Paris police unarmed! New force goes gunless under the orders of city council
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The non-lethal officials are the work of Paris mayor Anne Hidalgo, the socialist candidate for next April’s French presidential election. Instead, the first contingent of 154 new officers – which Ms Hidalgo inspected yesterday – will be armed with bicycles, truncheons and pepper spray.
The Parisien mayor hopes the unarmed police would strengthen bonds with residents, taking after Britain’s old fashioned bobbies on the beat, the Times reports.
The national gendarme took over policing of the capital under the orders of Napoleon Bonaparte, after the 1789 resolution and the upheavals in the city that followed.
It was replaced by the current Prefecture of Police created by Napoleon in 1800, meaning that for 221 years Paris did not have its own police force.
Instead, the city was policed under the direct auspices of the French Ministry of the Interior.
It was originally under the control of the Lieutenancy General of Police, created by King Louis XIV in 1667.
Emmanuel Gregoire, deputy mayor, described the launch of the new municipal force as “a historic moment”.
“This is a revolution in terms of security in Paris,” he added. “We hope Parisians will see the concrete effects very quickly.”
The municipal police will draw personnel from 3,000 existing environment inspectors, traffic wardens and other public security personnel.
They will be there to reassure the public and hand out €135 (£114) fines for driving offences or antisocial behaviour.
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By 2026, it is expected there will be 5,000 officers in the municipal force.
The new force will be more akin to Britain’s community support officers, as they will not have the power to arrest unless they catch a criminal in the act – in which event they would have to immediately call the gendarme.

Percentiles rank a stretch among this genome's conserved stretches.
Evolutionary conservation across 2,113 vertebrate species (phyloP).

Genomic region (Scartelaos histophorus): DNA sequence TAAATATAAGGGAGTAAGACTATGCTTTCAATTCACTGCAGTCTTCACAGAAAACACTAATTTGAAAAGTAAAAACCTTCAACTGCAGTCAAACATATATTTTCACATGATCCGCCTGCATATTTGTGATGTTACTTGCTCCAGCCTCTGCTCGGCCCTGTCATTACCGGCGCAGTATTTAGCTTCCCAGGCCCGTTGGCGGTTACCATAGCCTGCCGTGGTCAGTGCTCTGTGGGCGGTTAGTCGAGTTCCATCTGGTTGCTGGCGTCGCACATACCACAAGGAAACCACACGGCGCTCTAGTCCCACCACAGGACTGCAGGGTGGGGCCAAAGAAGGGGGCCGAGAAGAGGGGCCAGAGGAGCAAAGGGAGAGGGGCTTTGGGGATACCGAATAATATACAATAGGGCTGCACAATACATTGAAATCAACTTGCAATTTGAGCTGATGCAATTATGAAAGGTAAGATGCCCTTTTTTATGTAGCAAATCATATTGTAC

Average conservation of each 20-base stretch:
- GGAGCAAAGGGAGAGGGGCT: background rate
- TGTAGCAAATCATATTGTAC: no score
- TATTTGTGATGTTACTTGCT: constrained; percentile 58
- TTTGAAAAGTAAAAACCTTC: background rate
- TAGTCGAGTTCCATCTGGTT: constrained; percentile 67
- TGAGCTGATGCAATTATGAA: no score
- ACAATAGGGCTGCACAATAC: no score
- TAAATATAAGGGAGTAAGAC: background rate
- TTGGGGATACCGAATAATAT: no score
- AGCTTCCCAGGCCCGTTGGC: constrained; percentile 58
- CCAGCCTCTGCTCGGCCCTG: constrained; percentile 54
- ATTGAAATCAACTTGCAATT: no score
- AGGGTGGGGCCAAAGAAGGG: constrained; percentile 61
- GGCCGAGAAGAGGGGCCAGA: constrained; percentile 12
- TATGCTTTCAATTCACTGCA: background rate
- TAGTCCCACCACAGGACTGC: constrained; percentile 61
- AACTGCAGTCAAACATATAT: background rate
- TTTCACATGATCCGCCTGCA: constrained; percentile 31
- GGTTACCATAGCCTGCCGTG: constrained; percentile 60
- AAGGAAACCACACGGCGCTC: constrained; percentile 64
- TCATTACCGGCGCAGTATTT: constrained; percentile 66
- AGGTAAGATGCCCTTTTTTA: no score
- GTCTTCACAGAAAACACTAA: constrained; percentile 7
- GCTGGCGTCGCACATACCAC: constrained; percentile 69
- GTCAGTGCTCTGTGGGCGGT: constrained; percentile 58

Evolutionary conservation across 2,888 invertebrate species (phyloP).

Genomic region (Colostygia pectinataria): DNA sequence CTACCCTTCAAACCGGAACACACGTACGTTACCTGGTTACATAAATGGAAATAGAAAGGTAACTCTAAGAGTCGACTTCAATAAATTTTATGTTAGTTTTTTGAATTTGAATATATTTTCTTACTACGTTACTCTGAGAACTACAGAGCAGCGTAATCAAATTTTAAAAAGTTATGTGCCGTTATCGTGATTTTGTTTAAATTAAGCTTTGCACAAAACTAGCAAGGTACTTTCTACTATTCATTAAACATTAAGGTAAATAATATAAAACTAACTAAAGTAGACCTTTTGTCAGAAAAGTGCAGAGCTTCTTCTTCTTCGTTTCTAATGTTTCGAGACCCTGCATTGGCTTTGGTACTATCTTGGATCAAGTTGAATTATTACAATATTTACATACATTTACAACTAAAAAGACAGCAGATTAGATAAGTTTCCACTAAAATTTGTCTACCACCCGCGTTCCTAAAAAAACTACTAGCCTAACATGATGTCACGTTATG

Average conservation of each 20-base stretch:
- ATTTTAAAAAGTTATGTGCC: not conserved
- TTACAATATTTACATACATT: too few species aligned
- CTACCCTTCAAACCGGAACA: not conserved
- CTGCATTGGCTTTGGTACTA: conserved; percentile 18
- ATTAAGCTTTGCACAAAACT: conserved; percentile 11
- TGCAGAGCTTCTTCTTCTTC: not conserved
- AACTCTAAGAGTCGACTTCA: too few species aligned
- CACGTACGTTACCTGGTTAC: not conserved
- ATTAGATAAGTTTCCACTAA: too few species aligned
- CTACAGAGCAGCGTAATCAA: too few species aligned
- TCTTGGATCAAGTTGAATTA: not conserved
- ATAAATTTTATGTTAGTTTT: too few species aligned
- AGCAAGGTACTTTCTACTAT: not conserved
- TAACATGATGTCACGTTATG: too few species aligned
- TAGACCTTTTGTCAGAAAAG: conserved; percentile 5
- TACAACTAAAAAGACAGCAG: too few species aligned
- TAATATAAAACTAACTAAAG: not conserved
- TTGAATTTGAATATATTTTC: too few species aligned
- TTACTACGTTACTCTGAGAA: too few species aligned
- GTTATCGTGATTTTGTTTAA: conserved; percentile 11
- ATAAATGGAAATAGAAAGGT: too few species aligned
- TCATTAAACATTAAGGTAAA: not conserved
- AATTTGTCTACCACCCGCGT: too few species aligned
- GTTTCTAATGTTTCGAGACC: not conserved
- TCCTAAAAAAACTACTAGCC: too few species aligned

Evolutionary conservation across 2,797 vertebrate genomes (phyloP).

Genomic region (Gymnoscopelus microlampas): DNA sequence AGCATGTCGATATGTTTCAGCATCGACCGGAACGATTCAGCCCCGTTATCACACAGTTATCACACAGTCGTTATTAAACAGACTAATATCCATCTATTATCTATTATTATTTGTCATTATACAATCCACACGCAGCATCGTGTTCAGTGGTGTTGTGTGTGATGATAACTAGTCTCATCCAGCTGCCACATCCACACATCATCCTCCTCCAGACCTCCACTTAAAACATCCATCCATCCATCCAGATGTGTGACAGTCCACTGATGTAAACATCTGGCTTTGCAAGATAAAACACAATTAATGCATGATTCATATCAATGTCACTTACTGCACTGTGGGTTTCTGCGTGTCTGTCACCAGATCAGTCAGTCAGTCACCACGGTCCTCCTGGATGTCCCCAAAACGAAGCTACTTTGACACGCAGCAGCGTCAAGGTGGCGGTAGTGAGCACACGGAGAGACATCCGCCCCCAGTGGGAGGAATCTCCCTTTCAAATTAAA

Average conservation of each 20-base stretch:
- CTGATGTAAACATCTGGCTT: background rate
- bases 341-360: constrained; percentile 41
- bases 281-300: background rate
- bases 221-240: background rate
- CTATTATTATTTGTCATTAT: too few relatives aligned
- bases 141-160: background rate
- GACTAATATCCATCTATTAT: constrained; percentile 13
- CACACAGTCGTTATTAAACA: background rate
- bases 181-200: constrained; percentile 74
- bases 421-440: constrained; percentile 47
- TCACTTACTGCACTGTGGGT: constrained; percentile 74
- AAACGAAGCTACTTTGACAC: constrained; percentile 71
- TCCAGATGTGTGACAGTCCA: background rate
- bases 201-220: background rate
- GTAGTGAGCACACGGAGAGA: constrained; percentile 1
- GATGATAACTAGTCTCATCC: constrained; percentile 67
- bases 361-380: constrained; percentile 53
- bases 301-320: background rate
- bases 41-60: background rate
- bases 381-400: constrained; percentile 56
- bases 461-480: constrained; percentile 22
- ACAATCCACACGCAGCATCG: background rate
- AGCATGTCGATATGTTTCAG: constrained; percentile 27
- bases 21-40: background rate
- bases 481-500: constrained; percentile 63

Neither will they be able to carry out identity checks. They will wear ballistic vests and video cameras.
“We don’t want any confusion between what the national police does and what the municipal police will do,” said Nicolas Nordman, the deputy mayor in charge of security, said.
Ms Hidalgo has previously been reticent towards a local police force for Paris, but ended her aversion following the 2015 terror attacks in the city – as well as the violent protests in recent years.
The socialist mayor has faced criticism from both left and right over the new force’s lack of a firearm.
Philippe Goujon, mayor of the 15th arrondissement, said: “With the rise in violence, every uniform on the street is a target.
“For their own protection, they should be armed.”
Mr Gregoire said: “No municipal police mission can authorise an officer to use a firearm.
“A fight between youths is not resolved like that. To allow that would create confusion in the missions of our agents.”
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